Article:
Universal Basic Income (UBI), is a programme that has raised questions across the political spectrum: who will fund it? Won’t it create even greater declines in productivity and cause mass unemployment?
In her new book Give People Money, The Atlantic’s Annie Lowrey tackles these queries by taking us through a number of case studies - from Kenya to Alaska - to explain how our current welfare systems aren’t working.
With the automation of vehicles and the rise of artificial intelligence both looking to be game-changers, Lowrey kicks off by cheerfully forecasting mass structural unemployment. She believes that self-driving vehicles alone could wipe out between 2.2 to 3.1 million jobs in the US. She argues that current redistribution policies employed by the state would not be able to stand up against the longer spells of technological unemployment many look set to face as their jobs become obsolete. UBI would give them cushion needed to obtain new skills and enter new industries.
Predictions about the state of the future labour market aside, a UBI would remedy current inequalities between different races, classes and genders. And Lowrey contends it would also create a sense of inclusion: a chance for each and every poor, disabled and marginalised individual to play an active role in the economy. Caregivers usually receive little to no pay, and on the flip side, many find it impossible to afford childcare - both issues that a UBI would address. Lowrey mentions Sandy J. Bishop, a disabled woman in Maine who reported that she often lost food stamps because of the cloud of paperwork required, to emphasise how the level of bureaucracy in the current system makes it hard for most in need of help to reach it, even when it is available.
Lowrey also highlights the increased bargaining power for workers that a basic income would create. She uses the example of the Ortizes, a family dealing with poverty in downtown Houston by juggling as many as eight jobs at once - even the children are forced to forgo school over low-paying fast food jobs. For families like these, UBI would not only give them something to fall back on, but also allow them to demand better working conditions and wages.
Lowrey assuages worries over a UBI in developing countries while exposing the pitfalls of current aid programmes. In the Kenyan village she visits, there is a massive surplus of Toms slippers from their ‘One for One’ campaign. Rather than wasting money on the transportation of unneeded supplies like slippers and water jugs, we should draw back such a paternalistic approach and instead give those in extreme poverty the funds they need to survive. That’s not to say there aren’t issues with direct cash transfers too: in India where they have replaced old welfare programmes citizens have been plagued with technical issues and there’s been general confusion over the new system. For UBI to work effectively the public must be well educated on the policy and the payments must be easily accessible for all.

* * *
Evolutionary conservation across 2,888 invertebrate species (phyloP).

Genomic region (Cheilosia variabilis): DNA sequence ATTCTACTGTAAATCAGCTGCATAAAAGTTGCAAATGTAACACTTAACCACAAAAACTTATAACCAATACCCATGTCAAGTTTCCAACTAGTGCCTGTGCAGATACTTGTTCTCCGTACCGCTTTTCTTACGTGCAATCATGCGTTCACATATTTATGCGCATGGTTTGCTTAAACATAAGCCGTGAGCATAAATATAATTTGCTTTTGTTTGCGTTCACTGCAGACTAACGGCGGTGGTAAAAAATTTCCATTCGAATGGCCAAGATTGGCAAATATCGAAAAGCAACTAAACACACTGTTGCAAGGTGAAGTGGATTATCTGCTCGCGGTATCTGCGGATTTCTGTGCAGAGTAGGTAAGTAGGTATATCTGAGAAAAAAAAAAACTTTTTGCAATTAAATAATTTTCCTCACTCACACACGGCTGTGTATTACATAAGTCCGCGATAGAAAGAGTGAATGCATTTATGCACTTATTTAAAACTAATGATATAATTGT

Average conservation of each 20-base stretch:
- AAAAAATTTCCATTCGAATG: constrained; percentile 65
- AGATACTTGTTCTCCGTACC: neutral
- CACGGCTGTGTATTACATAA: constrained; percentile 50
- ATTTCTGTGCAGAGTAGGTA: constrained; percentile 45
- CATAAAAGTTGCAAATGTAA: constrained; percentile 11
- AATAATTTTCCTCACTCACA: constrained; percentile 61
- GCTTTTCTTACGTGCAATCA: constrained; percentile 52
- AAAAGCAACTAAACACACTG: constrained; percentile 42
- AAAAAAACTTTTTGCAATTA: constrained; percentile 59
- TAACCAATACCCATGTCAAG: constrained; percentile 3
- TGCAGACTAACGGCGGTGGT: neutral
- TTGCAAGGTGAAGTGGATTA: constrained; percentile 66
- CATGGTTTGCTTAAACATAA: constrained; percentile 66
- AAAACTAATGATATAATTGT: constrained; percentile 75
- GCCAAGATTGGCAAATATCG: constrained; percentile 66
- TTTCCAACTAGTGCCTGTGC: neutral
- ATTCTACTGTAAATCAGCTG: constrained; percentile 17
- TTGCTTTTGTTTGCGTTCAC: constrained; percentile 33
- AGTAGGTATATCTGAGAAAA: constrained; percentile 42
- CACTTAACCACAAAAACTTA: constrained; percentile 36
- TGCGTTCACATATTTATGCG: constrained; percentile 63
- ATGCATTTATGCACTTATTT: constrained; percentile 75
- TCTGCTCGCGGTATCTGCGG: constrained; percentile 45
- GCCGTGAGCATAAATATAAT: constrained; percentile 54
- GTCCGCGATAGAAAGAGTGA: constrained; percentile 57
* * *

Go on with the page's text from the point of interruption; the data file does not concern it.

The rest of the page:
A solid case is made for the reasoning behind the UBI, but the book only gets into the nitty-gritty of funding such a scheme (in the USA) in its final chapter. It suggests several tax hikes, including a potential robot tax, as well as the scrapping of all other welfare as it takes its place. The most sustainable route to basic income for the masses would be a Negative Income Tax (NIT), which Lowrey does touch upon, though only briefly.
Lowrey suggests that the NIT would drive people to hide their earnings in order to get more from the tax. She is right in saying that this wouldn’t be an issue with UBI, but with many current welfare programmes and levies like the income tax there are sharp cut-offs, creating a very strong incentive to misreport income or simply work less.
Fraud in any policy is a possibility; what’s important is the level we’re willing to tolerate. The ease with which NIT is implemented makes it a strong candidate over the UBI and it wouldn’t make sense to dismiss it over minor concerns like fraud risk and allow inferior programmes to stand. The NIT reduces the amount of bureaucracy within welfare, providing security to those, who like Sandy J. Bishop, are currently falling through the existing safety net the US government has in place. The system may not sound as flashy as the UBI, where one can envision politicians throwing reams of $100 bills from a helicopter, but it is easier to navigate, and there may be less resentment over withdrawals taking place before the payment rather than after it.
From the mention of a basic income in More’s Utopia to Milton Friedman’s support of the NIT, the notion of providing a baseline for all has attracted the attention of luminaries across the political spectrum and through the centuries. Lowrey has presented a strong case for a basic income in Give People Money. The next step is advocating a feasible policy, like the NIT, that can be executed in the near future.
Emma Weber is a research intern at the Adam Smith Institute.